• Dividends are usually taxed at a lower rate
  • Retained earnings are not taxed if it is set up for corporate taxation
  • There is access to additional tax deductions and credits

However, LLC members are not allowed to treat their income as dividends. That means that all of their profit is taxed, even if some of it is retained by the company. Therefore, while the basics might be the same, there are some big opportunities tax-wise for an LLC.

The Legal Protection Involved

Although it has already received some attention above, the key point about a sole proprietorship in regard to legal protection is that there is none. Essentially, anything that goes wrong is put on the owner. That includes debt, but it also includes legal action, such as the company being sued. The same is true of bankruptcy.

Everything is tied to the owner, and the failure of a sole proprietorship can be devastating for the business owner. An LLC provides a sense of security, providing a buffer between the owner and the business. Of course, that is not in all aspects, but it does help with what is discussed above:

  • Debt
  • Bankruptcy
  • Legal Action

To be clear, it is not absolute protection. If a debt is personally guaranteed, it still affects the owner. In the same way, some legal action, especially when it concerns fraud or negligence, still centers on the person involved. However, the burdens are lessened considerably.

By forming an LLC, business owners can settle debt or file for bankruptcy on the company level. It is separate from personal finances, so they do not have to declare personal bankruptcy. It is also rare that legal action, such as suing the business, affects the person instead of the company.

Paperwork and Compliance Involved

When it comes to paperwork and compliance, it can require a lot of time and effort. Moreover, it starts from the moment the business is started. To begin a sole proprietorship, you might not need any paperwork. Even if you do, it is unlikely to require much. Moreover, sole proprietorships only need to do a few things after launch.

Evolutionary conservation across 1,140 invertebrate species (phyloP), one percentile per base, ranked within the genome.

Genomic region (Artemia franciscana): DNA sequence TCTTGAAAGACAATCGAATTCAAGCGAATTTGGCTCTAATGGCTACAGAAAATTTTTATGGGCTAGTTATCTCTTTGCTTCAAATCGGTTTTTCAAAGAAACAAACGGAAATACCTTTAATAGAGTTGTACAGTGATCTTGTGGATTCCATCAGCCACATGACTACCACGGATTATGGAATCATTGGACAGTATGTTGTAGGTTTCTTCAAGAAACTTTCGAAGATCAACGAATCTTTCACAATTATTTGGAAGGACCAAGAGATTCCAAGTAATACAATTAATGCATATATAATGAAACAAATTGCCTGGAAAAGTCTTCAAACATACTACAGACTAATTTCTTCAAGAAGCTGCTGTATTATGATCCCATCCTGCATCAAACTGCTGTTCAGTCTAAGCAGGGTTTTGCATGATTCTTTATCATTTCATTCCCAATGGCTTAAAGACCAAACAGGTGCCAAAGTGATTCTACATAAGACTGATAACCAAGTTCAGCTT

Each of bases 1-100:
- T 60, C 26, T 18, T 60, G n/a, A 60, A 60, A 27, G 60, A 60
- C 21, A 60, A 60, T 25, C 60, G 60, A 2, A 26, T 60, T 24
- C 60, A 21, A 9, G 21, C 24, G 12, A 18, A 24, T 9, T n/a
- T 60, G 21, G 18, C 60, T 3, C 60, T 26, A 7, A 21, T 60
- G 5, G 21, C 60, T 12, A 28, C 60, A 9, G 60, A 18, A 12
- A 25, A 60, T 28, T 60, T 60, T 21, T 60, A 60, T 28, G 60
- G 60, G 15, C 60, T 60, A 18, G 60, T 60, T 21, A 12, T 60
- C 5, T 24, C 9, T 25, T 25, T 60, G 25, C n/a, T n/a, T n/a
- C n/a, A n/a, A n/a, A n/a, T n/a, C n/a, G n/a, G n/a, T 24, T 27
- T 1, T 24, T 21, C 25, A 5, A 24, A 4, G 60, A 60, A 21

Keeping up with taxes is always important, and any permit renewals also need a prompt response. But the limited responsibilities only apply to sole proprietorships. When an LLC is involved, the paperwork and compliance requirements increase considerably. Just to start, the articles of organization might be required. Other things include:

  • Drafting an operating agreement
  • Issuing member units
  • Recording transfers of ownership
  • Holding member meetings

Those apply to LLCs with multiple members, and while they are not strictly required, they are worth doing. They protect the members and make sure things run smoothly going forward. In addition, if you decide to dissolve an LLC, you will have to take extra steps and do more paperwork. Sole proprietorships do not have that concern.

Making a Choice

While there are minor differences as well, the above outline the major comparison points. Therefore, now you have to decide what will work best for your business. If you are a simple freelancer, you can easily get away with remaining as a sole proprietorship. But some might save money or find extra protection with an LLC.

Moreover, if you have any plans to bring more people in down the line, then you will want to look into forming an LLC. Not only can you continue to do things in much the same way as a single-member LLC, but you have more protection against potential legal issues and debt. You also have more flexibility.

Final Thoughts

Starting a business can be a difficult thing. But figuring out which company structure you are going to go with can give you a clear path. For most people, an LLC offers more flexibility and potential, but for small ventures without much risk, a sole proprietorship is effortless. Either way, it all depends on what you and your business need.

By Spencer Hulse Spencer Hulse has been verified by Muck Rack's editorial team

Spencer Hulse is the Editorial Director at Grit Daily. He is responsible for overseeing other editors and writers, day-to-day operations, and covering breaking news.